I was looking through the FINE COOKING website coming across some useful tips for beginner chefs, and thought it would be useful to spread the word. Just some very easy, minor details that make a big difference.
1. The chef’s knife. Invest in a good knife (and keep it sharp). The longer, wider blade of a chef’s knife will give you speed, control, and confidence.
2. Start with the best ingredients. Imported Parmigiano-Reggiano is so much better than domestic parmesan that the two can hardly even be compared; excellent chocolate makes all the difference in a cake as-well.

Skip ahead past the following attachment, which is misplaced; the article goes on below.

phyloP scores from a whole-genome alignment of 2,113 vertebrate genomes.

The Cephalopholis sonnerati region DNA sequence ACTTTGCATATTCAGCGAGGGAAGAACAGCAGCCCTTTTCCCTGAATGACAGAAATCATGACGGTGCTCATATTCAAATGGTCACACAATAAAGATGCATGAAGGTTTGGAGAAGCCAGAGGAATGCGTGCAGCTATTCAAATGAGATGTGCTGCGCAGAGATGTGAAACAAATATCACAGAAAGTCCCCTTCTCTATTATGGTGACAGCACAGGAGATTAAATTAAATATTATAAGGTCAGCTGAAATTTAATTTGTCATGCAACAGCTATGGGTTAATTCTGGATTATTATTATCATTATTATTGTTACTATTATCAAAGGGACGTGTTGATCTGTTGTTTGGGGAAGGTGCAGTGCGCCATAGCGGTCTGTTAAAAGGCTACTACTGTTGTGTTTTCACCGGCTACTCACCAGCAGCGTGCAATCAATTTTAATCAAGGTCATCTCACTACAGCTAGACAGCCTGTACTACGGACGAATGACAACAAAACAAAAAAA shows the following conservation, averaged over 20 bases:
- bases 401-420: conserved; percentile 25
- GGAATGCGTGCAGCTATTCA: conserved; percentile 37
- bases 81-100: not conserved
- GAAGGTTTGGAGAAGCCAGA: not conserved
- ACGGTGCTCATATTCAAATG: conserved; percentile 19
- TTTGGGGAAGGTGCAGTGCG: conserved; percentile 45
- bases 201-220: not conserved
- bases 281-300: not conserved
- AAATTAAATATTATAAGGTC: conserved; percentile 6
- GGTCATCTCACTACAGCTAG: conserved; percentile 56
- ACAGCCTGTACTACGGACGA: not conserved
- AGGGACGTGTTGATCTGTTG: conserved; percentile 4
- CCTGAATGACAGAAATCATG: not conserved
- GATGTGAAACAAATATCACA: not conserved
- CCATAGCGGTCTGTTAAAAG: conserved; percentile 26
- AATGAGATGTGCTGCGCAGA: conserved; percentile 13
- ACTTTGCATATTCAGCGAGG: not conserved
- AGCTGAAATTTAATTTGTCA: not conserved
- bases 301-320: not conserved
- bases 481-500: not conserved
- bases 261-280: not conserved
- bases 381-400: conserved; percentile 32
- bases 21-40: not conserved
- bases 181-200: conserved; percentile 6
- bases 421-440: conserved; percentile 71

3. Use your hands. Pay attention to how different foods feel at different degrees of doneness, even as you’re checking them with a thermometer, a toothpick, or a knife. Meat, for example, goes from being very soft when it’s rare to quite firm when well done. Touch can also indicate when a cake is baked, and if a dough is kneaded enough.
4. Switch to kosher or sea salt, and don’t be stingy with it. Sea salt hasa much better flavor than ordinary table salt. Always use this kind of salt whatever you are doing and be generous with it!
7. Bake pie and tart crusts longer than you think you should. Pastry doughs taste much better when cooked long enough for the sugars in the crust to caramelize. You’re going for brown, not pale blond.
8. Let roasted meats rest before carving. Without a rest to let the meat’s juices redistribute, your roast will be dry.